Twitter bows to threats from Congress and finally bans Hamas and Hezb'allah

Twitter sanctimoniously announced this week that it suspended the accounts of Hamas and Hezb'allah.  "There is no place on Twitter for illegal terrorist organizations and violent extremist groups," said Twitter's spokesperson.

Really?  Then why did it take until November 2019 for Twitter to notice that Hamas and Hezb'allah are illegal and violent?  Why did it take threats from four congressmen to force Twitter to ban two of the most infamous terrorist organizations on the planet? 

Hamas and Hezb'allah are two Iran-proxy terrorist groups that have killed Americans, murdered Jews, bombed Israeli civilians, tyrannized normal Muslim citizens, coerced children to become suicide-bombers,  and worked night and day to destroy Israel.

Twitter never noticed until November 1, 2019?

Twitter has no trouble noticing and banning all sorts of speech its woke employees don't like.  They suspended Senate majority leader Mitch McConnell for posting the vicious attacks of woke activists harassing his family; Trump's favorite meme-maker, Carpe Donktum; a GOP Senate candidate in Missouri; conservative commentators across the web; the producer of the Ben Shapiro Show (his sin was a joke about Brussels sprouts); and even an Ocasio-Cortez parody.

But for years, Hamas and Hezb'allah had a place on Twitter to spread their vile teachings and recruit killers.

This stopped only because four congressmen threatened Twitter CEO Jack Dorsey with being hauled before Congress to explain why Twitter was flouting U.S. law by supporting designated terrorist organizations.

Twitter did not comply without a fight.  The first response was a statement from Twitter's director of public policy and philanthropy that Twitter "draws a distinction between the political and military factions of these organizations" and would not suspend the accounts.  Twitter, the congressmen were told, bases its decisions on its "own violent extremist group criteria."  The Twitter spokesperson boasted that the company's decisions were "additionally informed by national and international terrorism designations," not by United States' designations. 

Reps. Josh Gottheimer (D-N.Y.), Tom Reed (R-N.Y.), Max Rose (D-N.Y.), and Brian Fitzpatrick (R-Pa.) were having none of that nonsense.  They wrote CEO Dorsey:

If you believe that Twitter is better at determining violent extremist content than the United States Government's interagency process, then we urge you to come testify before Congress to explain your own process and how it differs from that of the State and Treasury Departments.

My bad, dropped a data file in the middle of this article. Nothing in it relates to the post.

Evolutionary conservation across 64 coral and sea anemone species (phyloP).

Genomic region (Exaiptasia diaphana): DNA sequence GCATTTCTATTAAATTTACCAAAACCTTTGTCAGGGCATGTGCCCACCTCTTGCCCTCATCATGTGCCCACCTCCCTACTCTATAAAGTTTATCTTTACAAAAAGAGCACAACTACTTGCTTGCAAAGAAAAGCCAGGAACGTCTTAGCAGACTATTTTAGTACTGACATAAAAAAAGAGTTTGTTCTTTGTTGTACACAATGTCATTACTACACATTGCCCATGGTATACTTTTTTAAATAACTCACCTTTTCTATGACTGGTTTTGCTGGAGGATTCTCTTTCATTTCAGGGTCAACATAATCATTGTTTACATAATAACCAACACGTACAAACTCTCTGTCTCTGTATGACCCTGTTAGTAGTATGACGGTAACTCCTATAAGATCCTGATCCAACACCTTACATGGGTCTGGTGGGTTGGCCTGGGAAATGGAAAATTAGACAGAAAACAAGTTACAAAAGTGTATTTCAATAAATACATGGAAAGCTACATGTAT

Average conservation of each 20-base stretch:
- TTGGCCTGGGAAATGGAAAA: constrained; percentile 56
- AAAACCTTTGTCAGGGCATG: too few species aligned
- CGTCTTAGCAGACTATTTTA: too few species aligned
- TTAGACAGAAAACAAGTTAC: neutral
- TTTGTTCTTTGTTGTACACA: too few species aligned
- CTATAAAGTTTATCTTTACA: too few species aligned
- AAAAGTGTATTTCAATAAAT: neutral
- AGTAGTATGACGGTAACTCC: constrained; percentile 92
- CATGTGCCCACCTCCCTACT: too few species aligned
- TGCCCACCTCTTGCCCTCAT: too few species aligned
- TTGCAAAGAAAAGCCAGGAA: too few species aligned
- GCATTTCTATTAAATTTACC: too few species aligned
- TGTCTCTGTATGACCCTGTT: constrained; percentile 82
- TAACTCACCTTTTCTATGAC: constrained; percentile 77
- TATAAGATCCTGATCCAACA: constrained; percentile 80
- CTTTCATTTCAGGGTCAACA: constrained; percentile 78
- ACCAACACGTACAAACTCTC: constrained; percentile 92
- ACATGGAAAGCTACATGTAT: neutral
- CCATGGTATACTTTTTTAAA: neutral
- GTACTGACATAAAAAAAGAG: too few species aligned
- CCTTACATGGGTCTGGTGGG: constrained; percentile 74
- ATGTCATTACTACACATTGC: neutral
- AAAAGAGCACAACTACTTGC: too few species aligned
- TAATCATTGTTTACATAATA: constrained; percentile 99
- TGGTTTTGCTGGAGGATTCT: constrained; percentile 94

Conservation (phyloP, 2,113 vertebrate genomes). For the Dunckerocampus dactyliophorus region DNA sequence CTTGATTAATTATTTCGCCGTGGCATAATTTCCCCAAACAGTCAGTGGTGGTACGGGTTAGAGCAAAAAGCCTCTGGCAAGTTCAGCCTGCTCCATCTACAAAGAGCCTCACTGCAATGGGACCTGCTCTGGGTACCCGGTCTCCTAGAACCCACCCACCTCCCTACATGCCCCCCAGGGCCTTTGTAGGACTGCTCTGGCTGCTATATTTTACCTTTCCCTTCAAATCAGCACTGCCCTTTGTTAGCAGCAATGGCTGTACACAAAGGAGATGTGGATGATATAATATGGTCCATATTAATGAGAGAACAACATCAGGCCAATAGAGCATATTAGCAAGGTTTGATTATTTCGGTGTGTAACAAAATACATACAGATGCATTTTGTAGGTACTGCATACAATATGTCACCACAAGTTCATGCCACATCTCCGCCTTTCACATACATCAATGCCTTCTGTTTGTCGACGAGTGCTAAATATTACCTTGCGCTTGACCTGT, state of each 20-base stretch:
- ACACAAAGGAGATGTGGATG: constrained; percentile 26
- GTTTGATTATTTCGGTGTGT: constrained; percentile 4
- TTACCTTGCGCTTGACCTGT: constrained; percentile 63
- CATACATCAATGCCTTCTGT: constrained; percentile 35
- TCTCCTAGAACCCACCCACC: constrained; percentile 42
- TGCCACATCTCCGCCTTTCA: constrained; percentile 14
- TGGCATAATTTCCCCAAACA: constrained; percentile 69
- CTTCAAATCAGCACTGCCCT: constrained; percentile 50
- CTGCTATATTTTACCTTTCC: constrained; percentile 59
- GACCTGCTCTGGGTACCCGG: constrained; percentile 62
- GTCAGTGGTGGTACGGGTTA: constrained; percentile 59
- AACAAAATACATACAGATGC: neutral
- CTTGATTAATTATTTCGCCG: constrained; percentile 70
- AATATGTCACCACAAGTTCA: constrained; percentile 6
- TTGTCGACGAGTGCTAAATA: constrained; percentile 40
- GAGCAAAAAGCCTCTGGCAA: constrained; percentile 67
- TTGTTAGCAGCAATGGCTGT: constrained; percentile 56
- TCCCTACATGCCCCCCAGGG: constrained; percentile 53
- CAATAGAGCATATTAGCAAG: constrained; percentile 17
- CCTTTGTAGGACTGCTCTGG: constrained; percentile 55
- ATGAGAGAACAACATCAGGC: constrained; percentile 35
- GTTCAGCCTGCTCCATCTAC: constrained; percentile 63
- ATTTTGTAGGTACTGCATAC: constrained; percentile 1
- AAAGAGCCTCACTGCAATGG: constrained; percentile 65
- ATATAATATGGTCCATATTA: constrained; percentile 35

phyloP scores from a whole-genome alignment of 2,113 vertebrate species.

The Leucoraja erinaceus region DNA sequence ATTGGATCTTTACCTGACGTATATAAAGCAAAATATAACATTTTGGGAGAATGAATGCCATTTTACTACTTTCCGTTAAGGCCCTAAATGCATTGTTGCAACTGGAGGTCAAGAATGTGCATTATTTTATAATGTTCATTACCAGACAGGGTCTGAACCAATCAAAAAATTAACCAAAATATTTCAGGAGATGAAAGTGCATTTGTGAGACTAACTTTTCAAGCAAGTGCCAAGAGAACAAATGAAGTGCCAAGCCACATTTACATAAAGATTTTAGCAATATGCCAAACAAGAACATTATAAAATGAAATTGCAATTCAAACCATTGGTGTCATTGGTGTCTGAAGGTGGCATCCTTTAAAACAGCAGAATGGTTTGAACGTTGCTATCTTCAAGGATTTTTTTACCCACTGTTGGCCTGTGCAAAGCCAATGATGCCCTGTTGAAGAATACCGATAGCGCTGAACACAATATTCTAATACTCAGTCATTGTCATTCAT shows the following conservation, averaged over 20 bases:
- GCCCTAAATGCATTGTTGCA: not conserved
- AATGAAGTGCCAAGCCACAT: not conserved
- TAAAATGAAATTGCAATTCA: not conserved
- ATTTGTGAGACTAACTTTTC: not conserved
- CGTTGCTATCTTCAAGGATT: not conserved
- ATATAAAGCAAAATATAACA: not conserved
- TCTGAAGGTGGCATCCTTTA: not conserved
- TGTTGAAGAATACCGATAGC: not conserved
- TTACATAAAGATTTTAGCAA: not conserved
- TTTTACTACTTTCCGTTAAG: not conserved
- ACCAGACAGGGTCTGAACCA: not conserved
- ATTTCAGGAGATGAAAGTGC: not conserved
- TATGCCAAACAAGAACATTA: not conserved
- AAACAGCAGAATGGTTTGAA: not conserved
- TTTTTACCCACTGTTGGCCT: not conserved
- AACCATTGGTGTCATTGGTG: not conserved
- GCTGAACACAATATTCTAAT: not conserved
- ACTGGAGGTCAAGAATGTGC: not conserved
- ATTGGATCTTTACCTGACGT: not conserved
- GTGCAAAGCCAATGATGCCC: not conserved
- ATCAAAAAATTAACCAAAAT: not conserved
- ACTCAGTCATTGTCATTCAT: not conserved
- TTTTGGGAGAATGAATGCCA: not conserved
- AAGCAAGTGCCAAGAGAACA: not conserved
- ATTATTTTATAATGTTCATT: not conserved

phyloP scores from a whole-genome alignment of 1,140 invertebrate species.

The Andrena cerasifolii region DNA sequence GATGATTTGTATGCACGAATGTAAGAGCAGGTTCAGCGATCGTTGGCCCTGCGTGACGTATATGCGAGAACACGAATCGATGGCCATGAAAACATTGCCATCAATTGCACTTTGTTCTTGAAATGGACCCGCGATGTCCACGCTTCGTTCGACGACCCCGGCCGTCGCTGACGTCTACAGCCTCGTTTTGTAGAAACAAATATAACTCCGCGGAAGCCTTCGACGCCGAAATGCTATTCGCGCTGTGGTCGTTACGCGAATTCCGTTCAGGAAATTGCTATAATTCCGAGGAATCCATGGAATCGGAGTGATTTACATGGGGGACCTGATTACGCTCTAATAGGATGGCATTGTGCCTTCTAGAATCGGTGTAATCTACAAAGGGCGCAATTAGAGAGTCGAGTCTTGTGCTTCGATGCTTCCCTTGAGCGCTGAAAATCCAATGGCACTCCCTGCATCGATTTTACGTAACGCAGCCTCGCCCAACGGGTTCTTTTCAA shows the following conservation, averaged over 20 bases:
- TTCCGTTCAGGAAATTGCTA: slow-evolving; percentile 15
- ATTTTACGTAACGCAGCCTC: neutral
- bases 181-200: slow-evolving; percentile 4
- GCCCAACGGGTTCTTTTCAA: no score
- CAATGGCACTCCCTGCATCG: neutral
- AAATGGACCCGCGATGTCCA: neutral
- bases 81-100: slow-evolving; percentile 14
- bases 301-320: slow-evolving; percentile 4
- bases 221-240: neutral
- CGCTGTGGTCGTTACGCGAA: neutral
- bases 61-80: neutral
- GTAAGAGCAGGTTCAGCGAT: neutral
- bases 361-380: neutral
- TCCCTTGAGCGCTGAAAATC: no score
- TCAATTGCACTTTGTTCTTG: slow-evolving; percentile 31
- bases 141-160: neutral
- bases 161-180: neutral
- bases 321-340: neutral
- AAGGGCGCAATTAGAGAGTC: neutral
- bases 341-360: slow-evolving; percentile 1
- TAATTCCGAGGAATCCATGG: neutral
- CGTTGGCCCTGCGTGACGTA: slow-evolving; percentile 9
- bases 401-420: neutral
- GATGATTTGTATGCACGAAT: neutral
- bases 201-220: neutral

Twitter sanctimoniously announced this week that it suspended the accounts of Hamas and Hezb'allah.  "There is no place on Twitter for illegal terrorist organizations and violent extremist groups," said Twitter's spokesperson.

Really?  Then why did it take until November 2019 for Twitter to notice that Hamas and Hezb'allah are illegal and violent?  Why did it take threats from four congressmen to force Twitter to ban two of the most infamous terrorist organizations on the planet? 

Hamas and Hezb'allah are two Iran-proxy terrorist groups that have killed Americans, murdered Jews, bombed Israeli civilians, tyrannized normal Muslim citizens, coerced children to become suicide-bombers,  and worked night and day to destroy Israel.

Twitter never noticed until November 1, 2019?

Twitter has no trouble noticing and banning all sorts of speech its woke employees don't like.  They suspended Senate majority leader Mitch McConnell for posting the vicious attacks of woke activists harassing his family; Trump's favorite meme-maker, Carpe Donktum; a GOP Senate candidate in Missouri; conservative commentators across the web; the producer of the Ben Shapiro Show (his sin was a joke about Brussels sprouts); and even an Ocasio-Cortez parody.

But for years, Hamas and Hezb'allah had a place on Twitter to spread their vile teachings and recruit killers.

This stopped only because four congressmen threatened Twitter CEO Jack Dorsey with being hauled before Congress to explain why Twitter was flouting U.S. law by supporting designated terrorist organizations.

Twitter did not comply without a fight.  The first response was a statement from Twitter's director of public policy and philanthropy that Twitter "draws a distinction between the political and military factions of these organizations" and would not suspend the accounts.  Twitter, the congressmen were told, bases its decisions on its "own violent extremist group criteria."  The Twitter spokesperson boasted that the company's decisions were "additionally informed by national and international terrorism designations," not by United States' designations. 

Reps. Josh Gottheimer (D-N.Y.), Tom Reed (R-N.Y.), Max Rose (D-N.Y.), and Brian Fitzpatrick (R-Pa.) were having none of that nonsense.  They wrote CEO Dorsey:

If you believe that Twitter is better at determining violent extremist content than the United States Government's interagency process, then we urge you to come testify before Congress to explain your own process and how it differs from that of the State and Treasury Departments.